There are many putative aims of public education. For example, some claim that the aim of education is to improve happiness and others claim it is to ensure that the economy is strong. Critics may argue that it is no business of the state to determine what goals people should pursue in a pluralist liberal democracy. However, the idea of citizenship and citizenship education enjoys a less controversial appearance. It is clearly the business of educational institutions in a liberal democracy to ensure that adults are capable of contributing to the democratic process as an equal. This seems to be entailed by a commitment to the stability of liberal democracy.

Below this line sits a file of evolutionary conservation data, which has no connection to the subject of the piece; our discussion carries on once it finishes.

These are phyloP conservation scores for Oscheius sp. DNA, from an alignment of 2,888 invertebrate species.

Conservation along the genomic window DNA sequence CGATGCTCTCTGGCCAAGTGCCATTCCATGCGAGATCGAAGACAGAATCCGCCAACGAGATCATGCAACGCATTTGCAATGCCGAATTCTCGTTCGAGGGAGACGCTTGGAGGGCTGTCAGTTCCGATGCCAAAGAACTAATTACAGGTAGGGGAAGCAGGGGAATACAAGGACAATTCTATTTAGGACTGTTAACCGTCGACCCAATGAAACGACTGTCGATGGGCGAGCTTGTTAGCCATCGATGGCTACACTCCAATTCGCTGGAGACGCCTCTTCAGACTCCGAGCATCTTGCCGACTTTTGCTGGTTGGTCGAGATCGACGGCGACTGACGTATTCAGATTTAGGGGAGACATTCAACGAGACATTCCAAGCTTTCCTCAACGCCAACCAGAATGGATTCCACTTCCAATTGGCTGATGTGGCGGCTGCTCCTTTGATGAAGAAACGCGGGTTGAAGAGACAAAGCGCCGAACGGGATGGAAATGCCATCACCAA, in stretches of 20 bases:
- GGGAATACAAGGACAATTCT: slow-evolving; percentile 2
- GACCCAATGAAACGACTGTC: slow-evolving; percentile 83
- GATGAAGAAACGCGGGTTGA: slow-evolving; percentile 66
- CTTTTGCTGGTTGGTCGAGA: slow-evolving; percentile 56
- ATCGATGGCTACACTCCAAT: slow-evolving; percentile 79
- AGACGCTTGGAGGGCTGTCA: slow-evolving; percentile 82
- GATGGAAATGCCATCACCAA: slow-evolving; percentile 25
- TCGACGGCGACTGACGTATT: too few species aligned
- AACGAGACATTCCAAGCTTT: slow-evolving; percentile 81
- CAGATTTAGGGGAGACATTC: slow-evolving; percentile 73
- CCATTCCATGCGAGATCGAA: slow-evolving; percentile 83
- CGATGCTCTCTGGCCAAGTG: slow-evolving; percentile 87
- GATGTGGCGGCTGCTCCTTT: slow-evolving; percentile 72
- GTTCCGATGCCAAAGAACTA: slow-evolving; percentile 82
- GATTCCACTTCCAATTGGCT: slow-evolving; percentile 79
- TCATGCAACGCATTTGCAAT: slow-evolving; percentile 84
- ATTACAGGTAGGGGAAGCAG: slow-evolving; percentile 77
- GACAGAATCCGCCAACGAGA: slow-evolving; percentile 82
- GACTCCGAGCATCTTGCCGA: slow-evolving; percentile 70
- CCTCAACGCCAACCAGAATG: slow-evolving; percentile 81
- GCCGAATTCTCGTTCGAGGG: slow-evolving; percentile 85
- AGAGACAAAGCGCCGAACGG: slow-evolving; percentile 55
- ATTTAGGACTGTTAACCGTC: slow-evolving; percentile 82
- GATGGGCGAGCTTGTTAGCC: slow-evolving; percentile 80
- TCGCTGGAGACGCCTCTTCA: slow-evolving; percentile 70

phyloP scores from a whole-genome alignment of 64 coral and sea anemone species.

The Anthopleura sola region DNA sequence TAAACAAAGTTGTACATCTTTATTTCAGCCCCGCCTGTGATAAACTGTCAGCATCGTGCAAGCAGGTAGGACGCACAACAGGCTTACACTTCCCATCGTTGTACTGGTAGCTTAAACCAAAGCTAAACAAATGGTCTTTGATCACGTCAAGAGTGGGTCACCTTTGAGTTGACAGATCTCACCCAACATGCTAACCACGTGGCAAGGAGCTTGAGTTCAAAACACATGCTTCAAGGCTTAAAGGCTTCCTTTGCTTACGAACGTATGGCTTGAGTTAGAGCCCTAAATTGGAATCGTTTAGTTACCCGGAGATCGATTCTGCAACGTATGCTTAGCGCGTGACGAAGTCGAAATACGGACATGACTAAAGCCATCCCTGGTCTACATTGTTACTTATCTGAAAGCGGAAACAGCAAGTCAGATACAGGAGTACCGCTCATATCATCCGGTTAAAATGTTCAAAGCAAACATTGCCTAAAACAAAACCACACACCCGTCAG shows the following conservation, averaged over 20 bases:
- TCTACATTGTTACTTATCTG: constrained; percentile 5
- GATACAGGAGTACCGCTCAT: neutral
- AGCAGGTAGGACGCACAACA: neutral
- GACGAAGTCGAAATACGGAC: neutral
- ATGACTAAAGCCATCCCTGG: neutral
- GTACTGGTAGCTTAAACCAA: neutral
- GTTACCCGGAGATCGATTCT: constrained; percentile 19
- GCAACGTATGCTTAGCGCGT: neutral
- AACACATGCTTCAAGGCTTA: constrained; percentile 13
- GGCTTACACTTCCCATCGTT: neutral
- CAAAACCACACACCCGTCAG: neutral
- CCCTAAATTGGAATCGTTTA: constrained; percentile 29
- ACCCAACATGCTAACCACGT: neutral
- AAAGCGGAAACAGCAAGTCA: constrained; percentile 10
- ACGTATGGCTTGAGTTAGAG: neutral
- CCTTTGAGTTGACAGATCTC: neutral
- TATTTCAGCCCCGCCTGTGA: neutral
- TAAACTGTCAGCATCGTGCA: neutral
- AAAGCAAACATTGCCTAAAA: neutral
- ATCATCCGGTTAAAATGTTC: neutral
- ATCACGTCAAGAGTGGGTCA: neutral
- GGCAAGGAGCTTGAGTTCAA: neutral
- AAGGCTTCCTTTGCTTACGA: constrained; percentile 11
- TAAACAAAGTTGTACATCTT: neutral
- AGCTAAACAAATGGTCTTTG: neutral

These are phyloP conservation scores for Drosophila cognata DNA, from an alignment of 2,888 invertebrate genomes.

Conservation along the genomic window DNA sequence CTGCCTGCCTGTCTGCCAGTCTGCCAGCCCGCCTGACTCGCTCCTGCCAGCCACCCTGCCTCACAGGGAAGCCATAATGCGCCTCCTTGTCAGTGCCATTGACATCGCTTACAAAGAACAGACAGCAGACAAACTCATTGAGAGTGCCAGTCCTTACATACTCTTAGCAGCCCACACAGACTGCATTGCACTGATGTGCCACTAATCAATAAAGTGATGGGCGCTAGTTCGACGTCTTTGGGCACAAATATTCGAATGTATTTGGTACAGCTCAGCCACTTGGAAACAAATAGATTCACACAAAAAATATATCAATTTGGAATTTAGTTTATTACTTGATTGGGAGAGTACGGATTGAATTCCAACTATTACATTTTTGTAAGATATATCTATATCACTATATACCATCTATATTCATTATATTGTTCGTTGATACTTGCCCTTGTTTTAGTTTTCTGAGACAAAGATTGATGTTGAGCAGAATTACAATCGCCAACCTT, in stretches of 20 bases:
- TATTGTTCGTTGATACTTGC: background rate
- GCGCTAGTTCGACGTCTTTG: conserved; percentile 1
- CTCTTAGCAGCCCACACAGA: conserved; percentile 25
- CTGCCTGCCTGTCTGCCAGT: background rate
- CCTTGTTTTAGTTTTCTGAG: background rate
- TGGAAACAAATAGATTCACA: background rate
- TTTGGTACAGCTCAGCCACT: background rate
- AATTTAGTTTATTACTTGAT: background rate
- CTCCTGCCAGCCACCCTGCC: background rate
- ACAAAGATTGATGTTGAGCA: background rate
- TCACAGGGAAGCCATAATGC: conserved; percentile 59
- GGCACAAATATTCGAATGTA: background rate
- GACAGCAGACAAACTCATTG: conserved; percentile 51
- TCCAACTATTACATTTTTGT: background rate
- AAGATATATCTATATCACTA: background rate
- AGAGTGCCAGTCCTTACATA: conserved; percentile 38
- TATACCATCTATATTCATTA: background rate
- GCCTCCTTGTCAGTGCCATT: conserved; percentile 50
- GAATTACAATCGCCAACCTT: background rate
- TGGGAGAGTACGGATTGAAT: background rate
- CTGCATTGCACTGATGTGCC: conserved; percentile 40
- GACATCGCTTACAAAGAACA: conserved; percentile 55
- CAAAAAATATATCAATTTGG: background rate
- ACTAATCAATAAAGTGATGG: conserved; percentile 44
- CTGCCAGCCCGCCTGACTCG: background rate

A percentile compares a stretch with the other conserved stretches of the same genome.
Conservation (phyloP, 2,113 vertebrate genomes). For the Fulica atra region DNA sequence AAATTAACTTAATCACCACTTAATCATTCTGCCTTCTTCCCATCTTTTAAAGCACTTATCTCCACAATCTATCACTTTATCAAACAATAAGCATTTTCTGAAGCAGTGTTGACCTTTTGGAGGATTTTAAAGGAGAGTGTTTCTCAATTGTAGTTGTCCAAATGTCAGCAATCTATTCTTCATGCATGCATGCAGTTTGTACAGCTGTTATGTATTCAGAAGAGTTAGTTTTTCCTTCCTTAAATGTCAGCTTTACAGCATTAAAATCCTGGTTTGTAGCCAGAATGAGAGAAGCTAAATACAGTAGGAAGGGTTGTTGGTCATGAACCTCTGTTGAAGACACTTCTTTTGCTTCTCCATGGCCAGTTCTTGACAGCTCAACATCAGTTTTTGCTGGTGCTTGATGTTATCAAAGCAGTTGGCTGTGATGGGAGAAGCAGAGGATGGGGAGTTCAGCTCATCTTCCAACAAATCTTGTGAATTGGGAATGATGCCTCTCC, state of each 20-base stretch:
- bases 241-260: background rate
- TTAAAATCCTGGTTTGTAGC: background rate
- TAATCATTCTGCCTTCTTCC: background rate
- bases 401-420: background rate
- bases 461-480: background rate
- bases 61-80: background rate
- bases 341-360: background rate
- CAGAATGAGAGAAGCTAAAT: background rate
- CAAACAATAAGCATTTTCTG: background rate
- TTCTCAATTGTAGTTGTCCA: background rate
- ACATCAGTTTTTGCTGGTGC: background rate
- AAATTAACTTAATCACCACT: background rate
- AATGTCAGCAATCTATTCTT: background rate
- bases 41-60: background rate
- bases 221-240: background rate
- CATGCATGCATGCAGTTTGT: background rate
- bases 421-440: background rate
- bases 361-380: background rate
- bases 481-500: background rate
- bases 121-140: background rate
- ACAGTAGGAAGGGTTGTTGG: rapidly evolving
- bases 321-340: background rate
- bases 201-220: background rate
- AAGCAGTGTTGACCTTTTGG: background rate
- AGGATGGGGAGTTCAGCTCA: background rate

The structure and appropriate content of civic education is a hotly debated topic. While some argue that citizenship education need only be narrow, others have claimed that it requires that citizens develop a significant degree of autonomy. Some claim that since some groups in pluralistic democracies reject the idea of an autonomous life, education for autonomy cannot justifiably be imposed on them. Rather all we can do is offer the opportunity for individuals to develop it if they so choose. Others claim that citizens must deliberate about political matters and so must have developed autonomy, even if this clashes with their religious convictions or frustrates their ability to live a religious life. Others still have argued that the demands of civic education amount to full, and not merely political, autonomy, in any case. In the same spirit, others argue that education for citizenship can help further other desirable goals including a break-down of class divisions. The relationship between civic education and nationalism is also an important question in the education for citizenship literature. Educating for patriotism may seem to be consistent with the preservation of liberal democracy, but care must be taken to ensure that it does not spill over into something much more pernicious.